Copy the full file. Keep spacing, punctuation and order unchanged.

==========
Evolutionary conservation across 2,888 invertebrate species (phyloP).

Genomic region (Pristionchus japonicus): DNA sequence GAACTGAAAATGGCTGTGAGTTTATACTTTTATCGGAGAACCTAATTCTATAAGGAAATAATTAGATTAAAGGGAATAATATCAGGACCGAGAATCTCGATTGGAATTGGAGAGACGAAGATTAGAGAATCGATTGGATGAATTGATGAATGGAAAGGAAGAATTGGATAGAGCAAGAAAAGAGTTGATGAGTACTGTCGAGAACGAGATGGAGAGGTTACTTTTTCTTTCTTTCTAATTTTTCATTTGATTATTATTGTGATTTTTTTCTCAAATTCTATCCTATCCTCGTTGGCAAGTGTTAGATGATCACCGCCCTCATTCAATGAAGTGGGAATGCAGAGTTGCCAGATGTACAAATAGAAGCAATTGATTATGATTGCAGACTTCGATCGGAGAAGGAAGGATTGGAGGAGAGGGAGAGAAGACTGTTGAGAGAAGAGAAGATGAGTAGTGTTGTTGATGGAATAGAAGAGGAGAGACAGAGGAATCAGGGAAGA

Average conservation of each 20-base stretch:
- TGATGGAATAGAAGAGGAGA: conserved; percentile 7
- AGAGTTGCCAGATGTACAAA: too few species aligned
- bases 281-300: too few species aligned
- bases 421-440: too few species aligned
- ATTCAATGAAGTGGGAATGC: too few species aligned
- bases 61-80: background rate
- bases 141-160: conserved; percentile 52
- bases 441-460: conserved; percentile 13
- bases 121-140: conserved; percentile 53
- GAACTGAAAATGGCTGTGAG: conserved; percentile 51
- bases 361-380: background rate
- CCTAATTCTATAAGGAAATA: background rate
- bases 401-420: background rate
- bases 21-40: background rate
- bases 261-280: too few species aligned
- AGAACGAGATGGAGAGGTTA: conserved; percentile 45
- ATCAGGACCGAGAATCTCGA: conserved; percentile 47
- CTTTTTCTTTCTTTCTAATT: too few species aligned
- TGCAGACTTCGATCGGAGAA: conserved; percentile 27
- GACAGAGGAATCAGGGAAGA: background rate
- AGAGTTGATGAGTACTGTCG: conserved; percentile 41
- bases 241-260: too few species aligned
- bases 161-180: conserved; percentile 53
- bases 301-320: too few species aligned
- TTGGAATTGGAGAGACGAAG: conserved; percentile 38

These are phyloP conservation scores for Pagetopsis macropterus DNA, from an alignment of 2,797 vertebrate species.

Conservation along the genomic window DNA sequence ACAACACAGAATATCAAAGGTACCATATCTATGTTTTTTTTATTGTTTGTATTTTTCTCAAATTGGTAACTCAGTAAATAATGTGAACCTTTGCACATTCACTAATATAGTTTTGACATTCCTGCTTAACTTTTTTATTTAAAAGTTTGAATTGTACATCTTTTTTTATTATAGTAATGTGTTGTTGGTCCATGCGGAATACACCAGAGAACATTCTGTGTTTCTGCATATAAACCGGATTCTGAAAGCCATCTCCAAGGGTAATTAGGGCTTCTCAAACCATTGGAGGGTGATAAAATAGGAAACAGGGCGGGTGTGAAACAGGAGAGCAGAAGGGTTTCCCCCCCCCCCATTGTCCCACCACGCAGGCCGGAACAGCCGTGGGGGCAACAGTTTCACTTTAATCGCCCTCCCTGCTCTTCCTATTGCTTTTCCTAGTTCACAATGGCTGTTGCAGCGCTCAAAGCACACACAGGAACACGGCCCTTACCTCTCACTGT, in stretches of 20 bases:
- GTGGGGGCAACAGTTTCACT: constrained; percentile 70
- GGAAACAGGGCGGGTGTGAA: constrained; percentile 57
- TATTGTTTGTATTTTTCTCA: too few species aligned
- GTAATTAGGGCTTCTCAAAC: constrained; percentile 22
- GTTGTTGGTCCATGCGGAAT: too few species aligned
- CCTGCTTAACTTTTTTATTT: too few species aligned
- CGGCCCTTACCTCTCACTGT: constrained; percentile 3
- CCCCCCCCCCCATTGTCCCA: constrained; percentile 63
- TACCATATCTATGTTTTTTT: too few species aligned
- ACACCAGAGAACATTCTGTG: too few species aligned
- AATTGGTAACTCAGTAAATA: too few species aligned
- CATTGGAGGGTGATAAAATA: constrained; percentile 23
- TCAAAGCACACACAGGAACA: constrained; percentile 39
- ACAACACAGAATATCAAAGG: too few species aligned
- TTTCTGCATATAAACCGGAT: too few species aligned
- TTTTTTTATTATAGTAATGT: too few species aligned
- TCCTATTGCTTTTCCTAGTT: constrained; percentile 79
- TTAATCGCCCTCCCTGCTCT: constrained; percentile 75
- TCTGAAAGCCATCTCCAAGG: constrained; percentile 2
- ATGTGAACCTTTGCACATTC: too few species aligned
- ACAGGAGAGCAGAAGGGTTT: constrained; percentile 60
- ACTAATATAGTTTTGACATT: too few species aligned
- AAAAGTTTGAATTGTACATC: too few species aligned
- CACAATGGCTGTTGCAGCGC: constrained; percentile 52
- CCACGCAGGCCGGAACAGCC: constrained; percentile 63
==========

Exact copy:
Evolutionary conservation across 2,888 invertebrate species (phyloP).

Genomic region (Pristionchus japonicus): DNA sequence GAACTGAAAATGGCTGTGAGTTTATACTTTTATCGGAGAACCTAATTCTATAAGGAAATAATTAGATTAAAGGGAATAATATCAGGACCGAGAATCTCGATTGGAATTGGAGAGACGAAGATTAGAGAATCGATTGGATGAATTGATGAATGGAAAGGAAGAATTGGATAGAGCAAGAAAAGAGTTGATGAGTACTGTCGAGAACGAGATGGAGAGGTTACTTTTTCTTTCTTTCTAATTTTTCATTTGATTATTATTGTGATTTTTTTCTCAAATTCTATCCTATCCTCGTTGGCAAGTGTTAGATGATCACCGCCCTCATTCAATGAAGTGGGAATGCAGAGTTGCCAGATGTACAAATAGAAGCAATTGATTATGATTGCAGACTTCGATCGGAGAAGGAAGGATTGGAGGAGAGGGAGAGAAGACTGTTGAGAGAAGAGAAGATGAGTAGTGTTGTTGATGGAATAGAAGAGGAGAGACAGAGGAATCAGGGAAGA

Average conservation of each 20-base stretch:
- TGATGGAATAGAAGAGGAGA: conserved; percentile 7
- AGAGTTGCCAGATGTACAAA: too few species aligned
- bases 281-300: too few species aligned
- bases 421-440: too few species aligned
- ATTCAATGAAGTGGGAATGC: too few species aligned
- bases 61-80: background rate
- bases 141-160: conserved; percentile 52
- bases 441-460: conserved; percentile 13
- bases 121-140: conserved; percentile 53
- GAACTGAAAATGGCTGTGAG: conserved; percentile 51
- bases 361-380: background rate
- CCTAATTCTATAAGGAAATA: background rate
- bases 401-420: background rate
- bases 21-40: background rate
- bases 261-280: too few species aligned
- AGAACGAGATGGAGAGGTTA: conserved; percentile 45
- ATCAGGACCGAGAATCTCGA: conserved; percentile 47
- CTTTTTCTTTCTTTCTAATT: too few species aligned
- TGCAGACTTCGATCGGAGAA: conserved; percentile 27
- GACAGAGGAATCAGGGAAGA: background rate
- AGAGTTGATGAGTACTGTCG: conserved; percentile 41
- bases 241-260: too few species aligned
- bases 161-180: conserved; percentile 53
- bases 301-320: too few species aligned
- TTGGAATTGGAGAGACGAAG: conserved; percentile 38

These are phyloP conservation scores for Pagetopsis macropterus DNA, from an alignment of 2,797 vertebrate species.

Conservation along the genomic window DNA sequence ACAACACAGAATATCAAAGGTACCATATCTATGTTTTTTTTATTGTTTGTATTTTTCTCAAATTGGTAACTCAGTAAATAATGTGAACCTTTGCACATTCACTAATATAGTTTTGACATTCCTGCTTAACTTTTTTATTTAAAAGTTTGAATTGTACATCTTTTTTTATTATAGTAATGTGTTGTTGGTCCATGCGGAATACACCAGAGAACATTCTGTGTTTCTGCATATAAACCGGATTCTGAAAGCCATCTCCAAGGGTAATTAGGGCTTCTCAAACCATTGGAGGGTGATAAAATAGGAAACAGGGCGGGTGTGAAACAGGAGAGCAGAAGGGTTTCCCCCCCCCCCATTGTCCCACCACGCAGGCCGGAACAGCCGTGGGGGCAACAGTTTCACTTTAATCGCCCTCCCTGCTCTTCCTATTGCTTTTCCTAGTTCACAATGGCTGTTGCAGCGCTCAAAGCACACACAGGAACACGGCCCTTACCTCTCACTGT, in stretches of 20 bases:
- GTGGGGGCAACAGTTTCACT: constrained; percentile 70
- GGAAACAGGGCGGGTGTGAA: constrained; percentile 57
- TATTGTTTGTATTTTTCTCA: too few species aligned
- GTAATTAGGGCTTCTCAAAC: constrained; percentile 22
- GTTGTTGGTCCATGCGGAAT: too few species aligned
- CCTGCTTAACTTTTTTATTT: too few species aligned
- CGGCCCTTACCTCTCACTGT: constrained; percentile 3
- CCCCCCCCCCCATTGTCCCA: constrained; percentile 63
- TACCATATCTATGTTTTTTT: too few species aligned
- ACACCAGAGAACATTCTGTG: too few species aligned
- AATTGGTAACTCAGTAAATA: too few species aligned
- CATTGGAGGGTGATAAAATA: constrained; percentile 23
- TCAAAGCACACACAGGAACA: constrained; percentile 39
- ACAACACAGAATATCAAAGG: too few species aligned
- TTTCTGCATATAAACCGGAT: too few species aligned
- TTTTTTTATTATAGTAATGT: too few species aligned
- TCCTATTGCTTTTCCTAGTT: constrained; percentile 79
- TTAATCGCCCTCCCTGCTCT: constrained; percentile 75
- TCTGAAAGCCATCTCCAAGG: constrained; percentile 2
- ATGTGAACCTTTGCACATTC: too few species aligned
- ACAGGAGAGCAGAAGGGTTT: constrained; percentile 60
- ACTAATATAGTTTTGACATT: too few species aligned
- AAAAGTTTGAATTGTACATC: too few species aligned
- CACAATGGCTGTTGCAGCGC: constrained; percentile 52
- CCACGCAGGCCGGAACAGCC: constrained; percentile 63